Julian's Persian campaign, as Mosig-Walburg states, neither was due to attempts at achieving grandeur nor at revenge for former Persian attacks on Mesopotamia. Rather, Julian was driven by the aim to find a permanent solution to the ongoing military conflict and resolve the issue long term. This becomes evident in the peace talks of AD 358. Persian invasions of AD 359 and AD 360, in contrast, emphasise the fact the the Sasanian king continued to insist on regaining north Mesopotamian territory. Following the death of Constantine II Julian hoped to resolve the issue by taking the war into Persian territory and forcing Shapur II to accept the peace terms of AD 298. His campaign failed, and Julian's successor Jovian was forced to accept Persian terms of peace. This meant Shapur was able to restore the western frontier in Mesopotamia to the status from before AD 298 and with it he safeguarded the area. He now established a buffer zone to protect against Roman attacks on Adiabene and the access along the Tigris to Ctesiphon. Shapur thus achieved his plan of a solid defense strategy, not an aggressive military plan of expansion in which he would take control of Syria (322). The peace treaty also obliged the Romans to accept the neutrality of Armenia, more or less a confirmation of its status held after AD 298. Nevertheless, a conflict over Armenia and Iberia erupted again between Valens and Shapur II, but not because either side wanted to increase their influence over the states, but because of the internal political situation in both states in which a pro-Persian party advocated Persian intervention.

As Mosig-Walburg states in her concluding chapter, neither the idea of a weak empire following the reigns of Ardashir and Shapur, nor the idea of a continuous Persian aggression can be upheld. Equally, the wars under Narse and Shapur II cannot be taken as an indicator of an expansion policy of the Sasanians. As the study of the sources revealed, Persian and Roman military focus was on the north Mesopotamian territory. The aim was maintaining or restoring this region which gave either side a strategic advantage. Against the Roman aim of a province of Mesopotamia stood the Sasanian aim to secure the Persian position there. More importantly, in contrast to the generally held view that the Persians were the aggressors, it was predominantly the Romans who led the offensive in the third century in order to regain lost territory. In the fourth century, Shapur's aims never went beyond the restoration of the former Persian territory prior to the peace treaty of AD 298. As for Armenia, despite efforts on both sides to influence the kingdom, it maintained an undeniable independence which must be given due credit. Here, too, a thorough re-evaluation of the sources revealed that rather than identifying Armenia's political dependency on Rome, and Persian aggression in the 350s, the Armenian aristocracy and their king had more control over their political fate and their choice of political ally.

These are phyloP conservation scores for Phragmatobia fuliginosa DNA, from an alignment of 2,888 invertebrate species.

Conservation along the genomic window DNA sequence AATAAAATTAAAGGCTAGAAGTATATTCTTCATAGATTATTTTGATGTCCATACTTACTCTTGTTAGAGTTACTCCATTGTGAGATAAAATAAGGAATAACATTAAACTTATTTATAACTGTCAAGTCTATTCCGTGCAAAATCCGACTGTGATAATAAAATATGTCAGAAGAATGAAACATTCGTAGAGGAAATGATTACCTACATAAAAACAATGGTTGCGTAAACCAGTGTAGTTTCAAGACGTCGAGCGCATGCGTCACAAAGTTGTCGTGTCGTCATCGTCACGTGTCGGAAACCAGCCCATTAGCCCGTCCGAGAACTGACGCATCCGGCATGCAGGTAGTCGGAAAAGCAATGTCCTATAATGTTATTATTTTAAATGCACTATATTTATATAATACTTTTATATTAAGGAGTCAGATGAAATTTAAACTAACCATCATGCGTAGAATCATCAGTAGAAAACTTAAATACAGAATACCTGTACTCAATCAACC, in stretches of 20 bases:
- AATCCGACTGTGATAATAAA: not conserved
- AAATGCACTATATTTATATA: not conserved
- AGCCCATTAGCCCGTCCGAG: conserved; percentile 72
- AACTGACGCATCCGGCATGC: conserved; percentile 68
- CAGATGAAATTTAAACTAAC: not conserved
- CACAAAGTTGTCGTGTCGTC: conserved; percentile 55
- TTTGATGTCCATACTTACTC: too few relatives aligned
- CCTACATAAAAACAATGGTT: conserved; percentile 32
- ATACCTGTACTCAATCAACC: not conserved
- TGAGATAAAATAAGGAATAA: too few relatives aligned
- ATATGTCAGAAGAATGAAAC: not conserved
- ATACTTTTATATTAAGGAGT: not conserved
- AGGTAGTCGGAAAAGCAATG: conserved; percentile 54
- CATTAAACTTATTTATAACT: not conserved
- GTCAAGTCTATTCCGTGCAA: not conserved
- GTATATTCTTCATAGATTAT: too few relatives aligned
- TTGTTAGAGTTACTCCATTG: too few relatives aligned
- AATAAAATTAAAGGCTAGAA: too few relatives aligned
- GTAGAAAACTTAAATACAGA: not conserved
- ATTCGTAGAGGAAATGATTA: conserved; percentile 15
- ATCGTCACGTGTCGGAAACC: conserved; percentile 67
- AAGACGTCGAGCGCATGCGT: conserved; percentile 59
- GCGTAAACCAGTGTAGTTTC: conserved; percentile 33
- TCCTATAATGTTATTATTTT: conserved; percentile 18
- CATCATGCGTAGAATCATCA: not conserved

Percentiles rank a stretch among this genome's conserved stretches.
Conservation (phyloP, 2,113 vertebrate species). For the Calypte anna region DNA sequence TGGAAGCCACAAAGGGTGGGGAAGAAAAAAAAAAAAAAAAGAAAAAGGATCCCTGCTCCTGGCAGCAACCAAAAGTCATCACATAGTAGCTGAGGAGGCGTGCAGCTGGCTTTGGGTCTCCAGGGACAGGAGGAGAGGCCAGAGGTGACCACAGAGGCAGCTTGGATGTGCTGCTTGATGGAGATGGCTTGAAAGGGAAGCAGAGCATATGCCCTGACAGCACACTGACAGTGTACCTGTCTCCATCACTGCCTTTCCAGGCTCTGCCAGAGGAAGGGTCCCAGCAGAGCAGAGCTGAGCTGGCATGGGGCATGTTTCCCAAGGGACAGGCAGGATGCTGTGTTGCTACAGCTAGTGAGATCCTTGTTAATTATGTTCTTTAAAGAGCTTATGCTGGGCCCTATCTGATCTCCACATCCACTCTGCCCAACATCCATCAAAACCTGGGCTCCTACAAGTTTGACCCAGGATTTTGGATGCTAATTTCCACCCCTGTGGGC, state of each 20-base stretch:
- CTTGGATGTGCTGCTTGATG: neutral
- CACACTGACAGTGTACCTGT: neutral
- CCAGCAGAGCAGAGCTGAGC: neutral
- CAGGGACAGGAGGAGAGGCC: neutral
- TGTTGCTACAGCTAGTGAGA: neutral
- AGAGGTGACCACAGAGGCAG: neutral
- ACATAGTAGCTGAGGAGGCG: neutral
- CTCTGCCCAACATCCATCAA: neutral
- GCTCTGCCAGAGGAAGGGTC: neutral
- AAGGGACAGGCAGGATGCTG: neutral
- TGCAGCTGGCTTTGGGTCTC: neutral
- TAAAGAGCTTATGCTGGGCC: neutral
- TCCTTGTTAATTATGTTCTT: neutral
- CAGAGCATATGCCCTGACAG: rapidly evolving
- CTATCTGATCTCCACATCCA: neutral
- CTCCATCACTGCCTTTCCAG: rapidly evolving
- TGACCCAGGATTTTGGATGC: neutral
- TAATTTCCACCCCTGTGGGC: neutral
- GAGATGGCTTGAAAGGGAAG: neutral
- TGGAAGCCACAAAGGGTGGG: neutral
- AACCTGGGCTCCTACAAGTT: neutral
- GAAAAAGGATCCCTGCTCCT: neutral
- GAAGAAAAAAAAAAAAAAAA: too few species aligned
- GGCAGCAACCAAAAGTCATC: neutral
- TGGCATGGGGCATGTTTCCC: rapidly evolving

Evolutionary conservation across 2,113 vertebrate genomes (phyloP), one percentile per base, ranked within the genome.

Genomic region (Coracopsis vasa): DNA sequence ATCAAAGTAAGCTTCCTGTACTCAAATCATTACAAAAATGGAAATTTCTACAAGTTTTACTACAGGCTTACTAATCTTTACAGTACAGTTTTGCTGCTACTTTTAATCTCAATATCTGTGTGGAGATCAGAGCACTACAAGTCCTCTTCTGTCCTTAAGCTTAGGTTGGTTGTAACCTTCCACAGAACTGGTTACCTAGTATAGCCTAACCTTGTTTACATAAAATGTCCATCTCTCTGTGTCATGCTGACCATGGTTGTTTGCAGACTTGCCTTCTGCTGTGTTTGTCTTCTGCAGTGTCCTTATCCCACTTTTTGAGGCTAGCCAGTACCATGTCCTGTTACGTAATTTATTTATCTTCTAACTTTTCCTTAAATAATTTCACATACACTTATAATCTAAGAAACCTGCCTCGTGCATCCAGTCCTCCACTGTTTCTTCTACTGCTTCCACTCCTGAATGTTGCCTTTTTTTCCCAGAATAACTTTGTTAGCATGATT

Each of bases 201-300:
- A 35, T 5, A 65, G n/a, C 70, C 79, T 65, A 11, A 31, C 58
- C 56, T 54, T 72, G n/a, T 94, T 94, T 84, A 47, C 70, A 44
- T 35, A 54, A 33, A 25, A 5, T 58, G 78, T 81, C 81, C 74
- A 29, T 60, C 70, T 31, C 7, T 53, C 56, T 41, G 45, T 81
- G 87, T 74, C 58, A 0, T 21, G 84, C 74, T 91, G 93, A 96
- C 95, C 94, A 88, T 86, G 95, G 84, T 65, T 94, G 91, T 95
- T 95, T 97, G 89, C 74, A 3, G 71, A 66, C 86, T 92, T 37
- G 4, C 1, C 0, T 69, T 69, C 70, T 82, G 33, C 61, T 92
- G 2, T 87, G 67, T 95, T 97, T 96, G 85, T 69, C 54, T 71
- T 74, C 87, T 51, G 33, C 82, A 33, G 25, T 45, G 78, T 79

The study is complemented by a chronological table, a list of abbreviations, a bibliography, source -, personal name - and geographical indices, and two maps.

This is a well-researched and well-presented study, clearly laying out difficult and complex issues both in the sources and in the secondary literature. Its sober assessment of the primary sources forces us to adjust, if not dismiss, long-held views on several issues regarding both the Roman and the Sasanian empire, while the critical analysis of the secondary literature results in the re-evaluation of many unfounded assumptions upheld in modern scholarship. A systematic approach is maintained throughout, giving the work consistency and achieving a balanced assessment of the material. This monograph is a considerable scholarly achievement and will need to be consulted by anybody with an interest in the relationship between Persia and Rome beyond the stereotypical arguments. If a suggestion could be made, it might have been useful to provide such an important study with an English summary given the foreign language restrictions outside the German-speaking academic world. This book deserves a wide readership.

Maria Brosius